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push fits under screed

Discussion in 'Plumbing and Central Heating' started by nig.j, 27 Apr 2005.

  1. nig.j

    nig.j

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    I am in the process of having an extension built and the plumber has just completed 1st fix - he has used plastic push fits and pipe for the central heating and has put joints which will be screeded over - my query - is this ok?
    I have read on push fit suppliers web sites that fittings should not be buried but is there any regulation which states push fits must not be screeded over - my builder has already pulled the "we always do it that way " card !!!
     
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  3. kevplumb

    kevplumb

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    should be in a duct
     
  4. Slugbabydotcom

    Slugbabydotcom

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    Extract from regs

    • 1) No water fitting shall be embedded in any wall or solid floor

    Here http://www.defra.gov.uk/environment/water/industry/wsregs99/guide/section3.htm

    Also check out this
    • Location of water fitings

      G7.1 Unless they are located in an internal wall which is not a solid wall, a chase or duct which may be readily exposed, or under a suspended floor which may, if necessary, be readily removed and replaced, or to which there is access, water fittings should not be:


      a)located in the cavity of a cavity wall; or,
      b)embedded in any wall or solid floor; or,
      c)installed below a suspended or solid floor at ground level.
      See Figure 3.1and 3.2 for typical details of acceptable arrangements

    Here http://www.defra.gov.uk/environment/water/industry/wsregs99/guide/section3.htm#fig3.3
     
  5. ChrisR

    ChrisR

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    Sack your incompetent builder/plumber. Regs apart, the pipes all need space to move. Joints pull apart in time, otherwise. Pushfits sometimes leak without any help! Plastic pipes regularly go straight in screeds, but not joints.
     
  6. doitall

    doitall

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    Slugbabydotcom.

    Water regs only apply to potable water.
     
  7. oilman

    oilman

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    It's no problem, just remove the push-fit, butt the ends of the pipe together, and wrap with sellotape. :evil:
     
  8. kevplumb

    kevplumb

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    still dont think i would trust pushfit under a screed

    oilman you cowboy prs 10 makes a better joint :LOL: ;)
     
  9. ChrisR

    ChrisR

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    :idea: Just heat the ends with a blowlamp and push together.
     
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  11. Baxi-Remeha

    Baxi-Remeha

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    would have thought push fits should be ducted, & ACCESSIBLE, cause they r gonna leak at some point....
     
  12. doitall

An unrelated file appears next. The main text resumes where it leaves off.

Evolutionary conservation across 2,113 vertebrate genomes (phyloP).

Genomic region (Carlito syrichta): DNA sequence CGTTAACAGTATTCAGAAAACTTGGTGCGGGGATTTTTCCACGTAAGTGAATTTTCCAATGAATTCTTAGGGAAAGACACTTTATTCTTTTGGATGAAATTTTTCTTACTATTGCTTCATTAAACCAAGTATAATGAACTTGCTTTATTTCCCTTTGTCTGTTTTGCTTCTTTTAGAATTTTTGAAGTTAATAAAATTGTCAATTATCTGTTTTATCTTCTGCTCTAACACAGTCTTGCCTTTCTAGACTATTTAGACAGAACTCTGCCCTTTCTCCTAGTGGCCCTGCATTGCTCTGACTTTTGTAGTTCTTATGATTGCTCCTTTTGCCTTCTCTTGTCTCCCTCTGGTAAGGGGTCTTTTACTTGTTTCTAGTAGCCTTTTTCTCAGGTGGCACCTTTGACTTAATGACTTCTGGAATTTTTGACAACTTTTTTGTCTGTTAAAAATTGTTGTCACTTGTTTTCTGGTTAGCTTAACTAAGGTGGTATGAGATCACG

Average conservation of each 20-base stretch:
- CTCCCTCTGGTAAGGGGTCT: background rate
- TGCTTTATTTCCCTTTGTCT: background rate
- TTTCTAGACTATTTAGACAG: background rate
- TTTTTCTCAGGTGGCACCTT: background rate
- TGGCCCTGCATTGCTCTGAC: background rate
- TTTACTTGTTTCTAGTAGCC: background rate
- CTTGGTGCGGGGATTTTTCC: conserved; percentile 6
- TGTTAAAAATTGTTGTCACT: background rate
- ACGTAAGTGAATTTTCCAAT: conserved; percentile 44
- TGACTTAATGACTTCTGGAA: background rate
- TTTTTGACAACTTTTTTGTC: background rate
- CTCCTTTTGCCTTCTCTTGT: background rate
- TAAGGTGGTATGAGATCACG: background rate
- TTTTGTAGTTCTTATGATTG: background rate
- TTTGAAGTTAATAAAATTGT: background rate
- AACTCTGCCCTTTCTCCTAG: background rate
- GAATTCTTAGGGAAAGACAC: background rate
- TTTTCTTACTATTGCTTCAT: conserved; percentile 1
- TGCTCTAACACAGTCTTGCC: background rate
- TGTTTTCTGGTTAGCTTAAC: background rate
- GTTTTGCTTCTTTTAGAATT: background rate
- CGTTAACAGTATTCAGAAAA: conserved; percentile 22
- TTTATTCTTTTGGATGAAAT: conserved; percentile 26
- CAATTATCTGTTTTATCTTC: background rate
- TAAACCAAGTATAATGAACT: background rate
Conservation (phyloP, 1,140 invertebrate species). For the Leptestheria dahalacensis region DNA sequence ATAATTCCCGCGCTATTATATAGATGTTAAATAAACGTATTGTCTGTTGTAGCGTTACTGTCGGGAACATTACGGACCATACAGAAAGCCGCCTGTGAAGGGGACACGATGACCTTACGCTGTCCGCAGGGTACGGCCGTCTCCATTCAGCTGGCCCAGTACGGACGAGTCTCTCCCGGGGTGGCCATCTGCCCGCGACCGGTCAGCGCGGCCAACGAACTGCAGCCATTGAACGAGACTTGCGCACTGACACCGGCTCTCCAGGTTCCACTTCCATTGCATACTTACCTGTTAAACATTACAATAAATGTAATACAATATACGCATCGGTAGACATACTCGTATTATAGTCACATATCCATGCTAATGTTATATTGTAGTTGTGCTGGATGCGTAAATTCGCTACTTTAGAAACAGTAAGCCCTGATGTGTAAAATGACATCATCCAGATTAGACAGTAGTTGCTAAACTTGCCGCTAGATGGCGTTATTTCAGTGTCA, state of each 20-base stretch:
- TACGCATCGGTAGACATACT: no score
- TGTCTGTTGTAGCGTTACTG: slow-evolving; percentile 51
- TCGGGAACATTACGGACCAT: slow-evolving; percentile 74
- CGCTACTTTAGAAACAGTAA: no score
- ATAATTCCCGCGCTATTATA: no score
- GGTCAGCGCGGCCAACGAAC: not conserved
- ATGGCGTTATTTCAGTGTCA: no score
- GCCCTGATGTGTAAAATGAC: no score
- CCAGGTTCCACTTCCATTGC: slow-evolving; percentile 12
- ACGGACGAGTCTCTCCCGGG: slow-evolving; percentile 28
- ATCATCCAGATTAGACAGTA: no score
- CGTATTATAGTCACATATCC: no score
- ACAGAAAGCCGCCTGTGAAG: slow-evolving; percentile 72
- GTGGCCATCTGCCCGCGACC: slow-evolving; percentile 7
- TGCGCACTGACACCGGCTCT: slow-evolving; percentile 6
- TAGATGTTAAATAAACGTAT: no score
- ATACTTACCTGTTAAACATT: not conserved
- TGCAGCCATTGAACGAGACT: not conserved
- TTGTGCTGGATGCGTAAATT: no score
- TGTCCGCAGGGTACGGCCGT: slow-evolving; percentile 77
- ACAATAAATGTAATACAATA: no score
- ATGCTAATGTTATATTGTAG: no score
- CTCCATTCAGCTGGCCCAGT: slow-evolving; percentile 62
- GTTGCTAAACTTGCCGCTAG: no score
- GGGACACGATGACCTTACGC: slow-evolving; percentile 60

doitall

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    From the speedfit book.

    Speedfit pipe and fittings can be layed in concrete and masonry providing they are installed in conduit pipe with access boxes for the fittings. As stated in Water Regulation Schedule 2.7 and BS 8000 : part 15, fittings and pipe should be removable for possible replacement, Insulation is also recommended to protect against heat loss and the effects of frost.
     
  13. nig.j

    nig.j

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    Thanks for your replies - some of extreme use and value and others well..........
    Having spoke with my builder he has done some research himself and agrees that fittings should be accessible so we have agreed on rerouting the pipe work so that none of it will be under screed - again thanks for the replies.
     
  14. Slugbabydotcom

    Slugbabydotcom

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    Not what the water regs say

    • Application of Regulations
      2. - (1) Subject to the following provisions of this regulation, these Regulations apply to any water fitting installed or used, or to be installed or used, in premises to which water is or is to be supplied by a water undertaker.
    It then goes on to a few exclusions relation to non domestic and non food

    No mention of potable water there unless I have mis-interpreted something
     
  15. doitall

    doitall

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    Sure have, Water Regs stop at the Header tank, or Filler loop.

    Heating pipes( BC ) :LOL:
     
  16. ChrisR

    ChrisR

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    Some water regs rather obviously apply downstream of the filling loop and header tank. I'll leave you to work out which ones!
    BR are additional, not relacement, regs.
     
  17. Slugbabydotcom

    Slugbabydotcom

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    Here's an extract to prove that statement is incorrect

    and I got it here:- http://www.defra.gov.uk/environment/water/industry/wsregs99/guide/section8.htm

    • G20.8 No water in the primary circuit of a double feed indirect hot water storage vessel should connect hydraulically to any part of a hot water secondary storage system.

    Do you have one to prove that your statement is correct ??
     
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